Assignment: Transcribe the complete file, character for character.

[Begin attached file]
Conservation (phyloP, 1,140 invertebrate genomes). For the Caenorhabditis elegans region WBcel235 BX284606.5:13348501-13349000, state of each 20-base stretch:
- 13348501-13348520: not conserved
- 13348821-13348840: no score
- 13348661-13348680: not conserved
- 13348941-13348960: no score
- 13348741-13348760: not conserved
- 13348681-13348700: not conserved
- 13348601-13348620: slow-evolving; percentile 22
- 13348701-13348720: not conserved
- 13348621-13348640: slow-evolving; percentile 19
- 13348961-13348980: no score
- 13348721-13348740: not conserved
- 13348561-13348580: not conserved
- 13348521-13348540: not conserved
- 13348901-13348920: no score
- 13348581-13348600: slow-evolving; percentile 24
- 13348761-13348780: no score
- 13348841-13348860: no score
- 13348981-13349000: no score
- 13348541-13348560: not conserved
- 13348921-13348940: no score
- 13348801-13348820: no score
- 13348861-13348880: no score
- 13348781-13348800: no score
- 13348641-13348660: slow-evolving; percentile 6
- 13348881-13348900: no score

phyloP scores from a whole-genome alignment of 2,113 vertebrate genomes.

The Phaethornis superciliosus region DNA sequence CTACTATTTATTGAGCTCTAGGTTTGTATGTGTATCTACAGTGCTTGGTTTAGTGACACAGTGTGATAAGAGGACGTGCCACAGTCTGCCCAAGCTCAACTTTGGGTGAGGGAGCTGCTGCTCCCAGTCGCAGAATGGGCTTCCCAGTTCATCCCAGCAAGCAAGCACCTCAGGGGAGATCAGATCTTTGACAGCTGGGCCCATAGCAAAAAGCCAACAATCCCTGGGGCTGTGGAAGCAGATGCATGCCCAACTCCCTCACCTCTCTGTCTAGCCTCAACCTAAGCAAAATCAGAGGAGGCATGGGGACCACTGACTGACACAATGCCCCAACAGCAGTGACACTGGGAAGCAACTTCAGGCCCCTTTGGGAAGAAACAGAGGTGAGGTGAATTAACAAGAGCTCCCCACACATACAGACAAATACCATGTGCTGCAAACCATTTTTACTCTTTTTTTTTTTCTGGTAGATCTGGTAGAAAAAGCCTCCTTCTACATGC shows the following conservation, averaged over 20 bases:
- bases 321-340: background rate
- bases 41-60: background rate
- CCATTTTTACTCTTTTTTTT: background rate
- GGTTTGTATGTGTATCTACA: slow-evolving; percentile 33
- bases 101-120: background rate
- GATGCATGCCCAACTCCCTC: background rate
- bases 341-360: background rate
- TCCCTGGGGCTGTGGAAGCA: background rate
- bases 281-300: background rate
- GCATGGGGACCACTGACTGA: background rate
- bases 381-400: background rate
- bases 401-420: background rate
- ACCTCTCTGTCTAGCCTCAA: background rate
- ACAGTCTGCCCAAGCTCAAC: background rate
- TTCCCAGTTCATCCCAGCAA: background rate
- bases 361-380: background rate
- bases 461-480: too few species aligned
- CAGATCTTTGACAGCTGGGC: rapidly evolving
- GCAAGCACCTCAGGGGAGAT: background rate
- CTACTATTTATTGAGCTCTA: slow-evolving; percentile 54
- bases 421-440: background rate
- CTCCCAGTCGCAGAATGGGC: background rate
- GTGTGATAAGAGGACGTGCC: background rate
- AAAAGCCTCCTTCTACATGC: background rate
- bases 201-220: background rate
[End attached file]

Conservation (phyloP, 1,140 invertebrate genomes). For the Caenorhabditis elegans region WBcel235 BX284606.5:13348501-13349000, state of each 20-base stretch:
- 13348501-13348520: not conserved
- 13348821-13348840: no score
- 13348661-13348680: not conserved
- 13348941-13348960: no score
- 13348741-13348760: not conserved
- 13348681-13348700: not conserved
- 13348601-13348620: slow-evolving; percentile 22
- 13348701-13348720: not conserved
- 13348621-13348640: slow-evolving; percentile 19
- 13348961-13348980: no score
- 13348721-13348740: not conserved
- 13348561-13348580: not conserved
- 13348521-13348540: not conserved
- 13348901-13348920: no score
- 13348581-13348600: slow-evolving; percentile 24
- 13348761-13348780: no score
- 13348841-13348860: no score
- 13348981-13349000: no score
- 13348541-13348560: not conserved
- 13348921-13348940: no score
- 13348801-13348820: no score
- 13348861-13348880: no score
- 13348781-13348800: no score
- 13348641-13348660: slow-evolving; percentile 6
- 13348881-13348900: no score

phyloP scores from a whole-genome alignment of 2,113 vertebrate genomes.

The Phaethornis superciliosus region DNA sequence CTACTATTTATTGAGCTCTAGGTTTGTATGTGTATCTACAGTGCTTGGTTTAGTGACACAGTGTGATAAGAGGACGTGCCACAGTCTGCCCAAGCTCAACTTTGGGTGAGGGAGCTGCTGCTCCCAGTCGCAGAATGGGCTTCCCAGTTCATCCCAGCAAGCAAGCACCTCAGGGGAGATCAGATCTTTGACAGCTGGGCCCATAGCAAAAAGCCAACAATCCCTGGGGCTGTGGAAGCAGATGCATGCCCAACTCCCTCACCTCTCTGTCTAGCCTCAACCTAAGCAAAATCAGAGGAGGCATGGGGACCACTGACTGACACAATGCCCCAACAGCAGTGACACTGGGAAGCAACTTCAGGCCCCTTTGGGAAGAAACAGAGGTGAGGTGAATTAACAAGAGCTCCCCACACATACAGACAAATACCATGTGCTGCAAACCATTTTTACTCTTTTTTTTTTTCTGGTAGATCTGGTAGAAAAAGCCTCCTTCTACATGC shows the following conservation, averaged over 20 bases:
- bases 321-340: background rate
- bases 41-60: background rate
- CCATTTTTACTCTTTTTTTT: background rate
- GGTTTGTATGTGTATCTACA: slow-evolving; percentile 33
- bases 101-120: background rate
- GATGCATGCCCAACTCCCTC: background rate
- bases 341-360: background rate
- TCCCTGGGGCTGTGGAAGCA: background rate
- bases 281-300: background rate
- GCATGGGGACCACTGACTGA: background rate
- bases 381-400: background rate
- bases 401-420: background rate
- ACCTCTCTGTCTAGCCTCAA: background rate
- ACAGTCTGCCCAAGCTCAAC: background rate
- TTCCCAGTTCATCCCAGCAA: background rate
- bases 361-380: background rate
- bases 461-480: too few species aligned
- CAGATCTTTGACAGCTGGGC: rapidly evolving
- GCAAGCACCTCAGGGGAGAT: background rate
- CTACTATTTATTGAGCTCTA: slow-evolving; percentile 54
- bases 421-440: background rate
- CTCCCAGTCGCAGAATGGGC: background rate
- GTGTGATAAGAGGACGTGCC: background rate
- AAAAGCCTCCTTCTACATGC: background rate
- bases 201-220: background rate